Flying taxis and digital twin cities
- Flying taxis will be in the U.S. by 2028. Asia and Europe are far along on this; the UK is currently building its first “verti port” (vertical port) and Germany is going to roll one out next year. The U.S. isn't far behind.
- There are some big tech companies developing “digital twin” technology, and the conventional wisdom is that by 2025, lots of communities will be working with digital twins.
- The hope is that planning would lead to more equitable cities in 2030 and beyond.
Petra Hurtado is the Research Director at the American Planning Association (APA), heading APA’s research programs and foresight practice, where she’s responsible for expanding a future-focused research agenda and advancing planning practices that assist communities in navigating change. Her areas of expertise and research include urban sustainability, smart cities, emerging technologies, nature-based solutions, and environmental psychology. Hurtado sat down with VISION by Protiviti’s Editor-in-Chief Joe Kornik to discuss where she sees cities heading in 2030 and beyond.
Kornik: I’ve read quite bit about how the pandemic was maybe the beginning of the end of cities. Are cities in real trouble?
Hurtado: I know there’s been a lot of talk about that how this is the end of the city, because now people can just move wherever they want, and work remotely, and how cities haven’t been able to adjust quickly enough. But, you know, there’s more to cities than just work and job availability. Cities have been around for a long time, and they’ve gone through many pandemics, and many changes because of pandemics, and they’ve survived—and thrived. There’s a reason people like to live in cities: They want a sense of community; and they want to be a part of the experience of a city. Often, it’s an experience you can’t find elsewhere. So, I think cities will adjust and will be just fine post-COVID.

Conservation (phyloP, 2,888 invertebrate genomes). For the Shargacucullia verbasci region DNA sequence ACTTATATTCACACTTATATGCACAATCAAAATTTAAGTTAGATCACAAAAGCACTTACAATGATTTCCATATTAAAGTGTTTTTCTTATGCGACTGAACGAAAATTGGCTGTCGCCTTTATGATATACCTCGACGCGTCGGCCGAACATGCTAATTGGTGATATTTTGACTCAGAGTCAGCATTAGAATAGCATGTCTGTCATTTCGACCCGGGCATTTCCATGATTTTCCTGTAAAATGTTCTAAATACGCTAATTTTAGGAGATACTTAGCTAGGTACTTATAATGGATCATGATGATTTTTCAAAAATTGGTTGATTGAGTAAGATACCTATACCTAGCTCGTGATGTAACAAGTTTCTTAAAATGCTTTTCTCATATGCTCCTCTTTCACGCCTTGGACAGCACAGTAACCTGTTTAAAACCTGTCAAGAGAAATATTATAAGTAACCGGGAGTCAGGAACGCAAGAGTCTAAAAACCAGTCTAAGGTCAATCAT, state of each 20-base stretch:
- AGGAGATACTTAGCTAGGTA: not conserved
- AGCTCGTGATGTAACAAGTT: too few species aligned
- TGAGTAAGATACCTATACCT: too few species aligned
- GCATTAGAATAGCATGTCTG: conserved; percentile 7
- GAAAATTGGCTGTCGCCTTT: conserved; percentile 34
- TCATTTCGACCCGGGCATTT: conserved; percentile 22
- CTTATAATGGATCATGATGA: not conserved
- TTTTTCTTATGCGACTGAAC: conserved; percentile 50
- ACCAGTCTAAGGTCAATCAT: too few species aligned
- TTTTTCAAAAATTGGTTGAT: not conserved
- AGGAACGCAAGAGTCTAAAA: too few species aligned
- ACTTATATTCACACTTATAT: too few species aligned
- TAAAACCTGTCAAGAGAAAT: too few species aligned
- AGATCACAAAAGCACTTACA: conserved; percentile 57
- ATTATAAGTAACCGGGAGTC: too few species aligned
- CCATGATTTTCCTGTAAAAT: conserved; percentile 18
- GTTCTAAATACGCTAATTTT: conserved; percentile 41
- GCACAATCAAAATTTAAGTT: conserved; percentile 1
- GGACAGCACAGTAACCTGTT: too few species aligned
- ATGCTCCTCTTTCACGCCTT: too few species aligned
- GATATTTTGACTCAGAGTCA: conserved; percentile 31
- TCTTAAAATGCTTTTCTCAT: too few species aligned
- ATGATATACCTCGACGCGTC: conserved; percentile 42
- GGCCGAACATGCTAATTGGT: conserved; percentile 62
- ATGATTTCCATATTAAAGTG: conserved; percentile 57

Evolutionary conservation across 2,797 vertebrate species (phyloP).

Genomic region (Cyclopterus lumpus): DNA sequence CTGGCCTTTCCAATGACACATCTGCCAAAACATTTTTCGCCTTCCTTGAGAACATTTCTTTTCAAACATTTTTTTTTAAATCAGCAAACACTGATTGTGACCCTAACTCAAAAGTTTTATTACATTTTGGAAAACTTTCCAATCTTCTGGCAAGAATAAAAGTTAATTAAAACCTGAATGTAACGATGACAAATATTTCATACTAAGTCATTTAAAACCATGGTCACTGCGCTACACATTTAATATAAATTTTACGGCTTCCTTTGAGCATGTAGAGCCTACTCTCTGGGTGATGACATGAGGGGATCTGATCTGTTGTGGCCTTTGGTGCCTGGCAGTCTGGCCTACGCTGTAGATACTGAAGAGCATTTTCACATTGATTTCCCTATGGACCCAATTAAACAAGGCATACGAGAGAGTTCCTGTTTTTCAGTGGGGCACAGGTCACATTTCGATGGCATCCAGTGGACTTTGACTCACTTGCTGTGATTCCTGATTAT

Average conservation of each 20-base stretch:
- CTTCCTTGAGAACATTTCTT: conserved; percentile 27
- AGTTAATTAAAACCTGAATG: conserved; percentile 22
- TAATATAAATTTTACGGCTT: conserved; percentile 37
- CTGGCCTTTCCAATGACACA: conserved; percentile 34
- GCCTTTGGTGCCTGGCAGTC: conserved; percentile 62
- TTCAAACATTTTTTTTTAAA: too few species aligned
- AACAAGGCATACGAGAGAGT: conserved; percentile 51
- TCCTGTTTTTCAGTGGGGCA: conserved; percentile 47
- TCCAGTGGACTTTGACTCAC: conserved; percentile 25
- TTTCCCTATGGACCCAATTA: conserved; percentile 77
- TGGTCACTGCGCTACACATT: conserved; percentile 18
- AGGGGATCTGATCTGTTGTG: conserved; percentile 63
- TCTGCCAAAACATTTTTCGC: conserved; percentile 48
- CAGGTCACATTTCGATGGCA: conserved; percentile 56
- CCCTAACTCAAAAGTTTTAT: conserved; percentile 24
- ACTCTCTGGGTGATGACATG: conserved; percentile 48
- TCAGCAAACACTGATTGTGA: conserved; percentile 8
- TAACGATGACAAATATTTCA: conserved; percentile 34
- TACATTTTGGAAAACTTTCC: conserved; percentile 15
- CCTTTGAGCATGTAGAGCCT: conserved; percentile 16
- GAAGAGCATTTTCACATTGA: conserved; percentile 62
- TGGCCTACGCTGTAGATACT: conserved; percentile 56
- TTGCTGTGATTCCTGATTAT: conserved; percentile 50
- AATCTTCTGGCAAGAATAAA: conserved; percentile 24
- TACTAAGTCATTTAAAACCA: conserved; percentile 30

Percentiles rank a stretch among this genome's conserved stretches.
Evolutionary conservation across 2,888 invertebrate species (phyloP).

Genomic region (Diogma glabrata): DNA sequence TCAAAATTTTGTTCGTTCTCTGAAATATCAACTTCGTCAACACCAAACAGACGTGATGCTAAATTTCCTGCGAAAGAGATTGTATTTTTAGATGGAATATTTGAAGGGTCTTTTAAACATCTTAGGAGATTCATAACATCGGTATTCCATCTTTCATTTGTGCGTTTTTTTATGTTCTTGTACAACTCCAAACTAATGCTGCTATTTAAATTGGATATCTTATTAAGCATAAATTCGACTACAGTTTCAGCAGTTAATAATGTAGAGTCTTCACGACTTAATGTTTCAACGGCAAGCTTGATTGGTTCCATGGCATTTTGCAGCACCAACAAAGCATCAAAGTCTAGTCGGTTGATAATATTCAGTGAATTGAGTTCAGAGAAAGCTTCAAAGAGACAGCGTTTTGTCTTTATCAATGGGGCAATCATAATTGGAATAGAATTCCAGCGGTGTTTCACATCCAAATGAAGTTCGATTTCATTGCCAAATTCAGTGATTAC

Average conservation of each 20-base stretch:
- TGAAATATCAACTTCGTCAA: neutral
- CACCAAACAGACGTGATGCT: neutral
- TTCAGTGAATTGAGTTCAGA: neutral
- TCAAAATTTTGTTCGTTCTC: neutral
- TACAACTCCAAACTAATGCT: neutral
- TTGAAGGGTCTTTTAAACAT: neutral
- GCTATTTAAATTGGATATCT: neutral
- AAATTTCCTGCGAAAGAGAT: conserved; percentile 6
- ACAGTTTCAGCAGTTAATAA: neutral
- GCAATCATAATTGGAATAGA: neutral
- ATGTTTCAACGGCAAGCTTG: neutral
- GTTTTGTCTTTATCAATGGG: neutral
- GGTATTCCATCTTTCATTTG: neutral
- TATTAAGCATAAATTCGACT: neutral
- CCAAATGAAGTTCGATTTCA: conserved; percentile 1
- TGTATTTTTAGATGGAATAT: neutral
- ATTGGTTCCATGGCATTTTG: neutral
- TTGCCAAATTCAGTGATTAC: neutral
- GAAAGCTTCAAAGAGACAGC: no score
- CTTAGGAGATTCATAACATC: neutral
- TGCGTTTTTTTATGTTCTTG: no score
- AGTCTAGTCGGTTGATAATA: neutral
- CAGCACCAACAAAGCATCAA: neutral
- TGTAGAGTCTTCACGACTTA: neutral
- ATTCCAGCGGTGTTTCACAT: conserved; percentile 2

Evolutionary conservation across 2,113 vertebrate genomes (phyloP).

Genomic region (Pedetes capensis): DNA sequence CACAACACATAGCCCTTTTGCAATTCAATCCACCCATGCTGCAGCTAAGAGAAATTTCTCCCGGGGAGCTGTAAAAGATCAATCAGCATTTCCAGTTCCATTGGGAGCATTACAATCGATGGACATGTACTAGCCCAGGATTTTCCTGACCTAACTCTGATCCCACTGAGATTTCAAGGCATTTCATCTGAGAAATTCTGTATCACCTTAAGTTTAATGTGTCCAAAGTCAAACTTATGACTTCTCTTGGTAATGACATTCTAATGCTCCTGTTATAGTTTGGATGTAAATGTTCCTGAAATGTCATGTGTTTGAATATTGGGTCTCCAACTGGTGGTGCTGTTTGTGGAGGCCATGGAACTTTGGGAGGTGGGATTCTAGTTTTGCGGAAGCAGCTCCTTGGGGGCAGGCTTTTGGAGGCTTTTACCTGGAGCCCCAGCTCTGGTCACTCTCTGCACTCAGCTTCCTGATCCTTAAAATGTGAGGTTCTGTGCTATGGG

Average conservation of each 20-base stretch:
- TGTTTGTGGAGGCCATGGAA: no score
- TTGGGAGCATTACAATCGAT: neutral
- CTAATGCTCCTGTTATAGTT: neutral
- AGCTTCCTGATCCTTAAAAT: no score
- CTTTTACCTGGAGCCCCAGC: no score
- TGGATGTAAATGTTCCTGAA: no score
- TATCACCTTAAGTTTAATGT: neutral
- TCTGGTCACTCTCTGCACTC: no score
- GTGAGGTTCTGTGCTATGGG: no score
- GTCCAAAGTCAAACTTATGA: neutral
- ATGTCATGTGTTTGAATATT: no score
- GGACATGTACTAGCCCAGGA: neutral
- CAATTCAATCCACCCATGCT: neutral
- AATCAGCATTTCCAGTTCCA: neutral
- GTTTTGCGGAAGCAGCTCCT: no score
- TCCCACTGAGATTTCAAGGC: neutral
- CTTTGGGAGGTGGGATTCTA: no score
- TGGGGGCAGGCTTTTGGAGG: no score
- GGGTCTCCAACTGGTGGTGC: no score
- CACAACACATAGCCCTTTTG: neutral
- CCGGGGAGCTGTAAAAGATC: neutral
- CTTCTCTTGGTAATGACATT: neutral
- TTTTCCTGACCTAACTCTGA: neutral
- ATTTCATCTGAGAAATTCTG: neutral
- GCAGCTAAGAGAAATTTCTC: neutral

Kornik: Do you view COVID as a reset? Do you think they will be vastly different places when we get back to “normal”?
Hurtado: You know, to be honest, I hope they are different. It would be stupid, frankly, if we went back to the way they used to be because we’ve became aware of deficiencies in cities because of COVID. We have an opportunity to make some big changes. COVID highlighted many of the inequalities not everyone might have been aware of—people of color, for instance, were more negatively impacted by the pandemic. Their neighborhoods are often close to heavy industry and highways where the air is already polluted, which leads to conditions like asthma. Obesity rates tend to be higher because of the lack of healthy food options; and these are all planning issues that became more in focus because of COVID. We also saw how transportation behavior changed, especially during the lockdowns. We saw that it’s possible to mitigate climate change by reducing greenhouse gas emissions. For the longest time, there was the assumption that behavior could never change, but COVID showed us it could. That’s one bright spot from the pandemic.
Kornik: Has COVID helped open planners’ eyes or have planners known these things all along?
Hurtado: It’s probably a mix of both. I think we’ve tried to resolve a lot of the challenges with the same tools that created them, which is never a good approach. One of the APA’s roles is to research emerging trends and try to verify them with data to make sure some aspect is not just the latest fad or just something the media is talking about, but really verifying which trends will have high impacts in the future, which will result in disruption.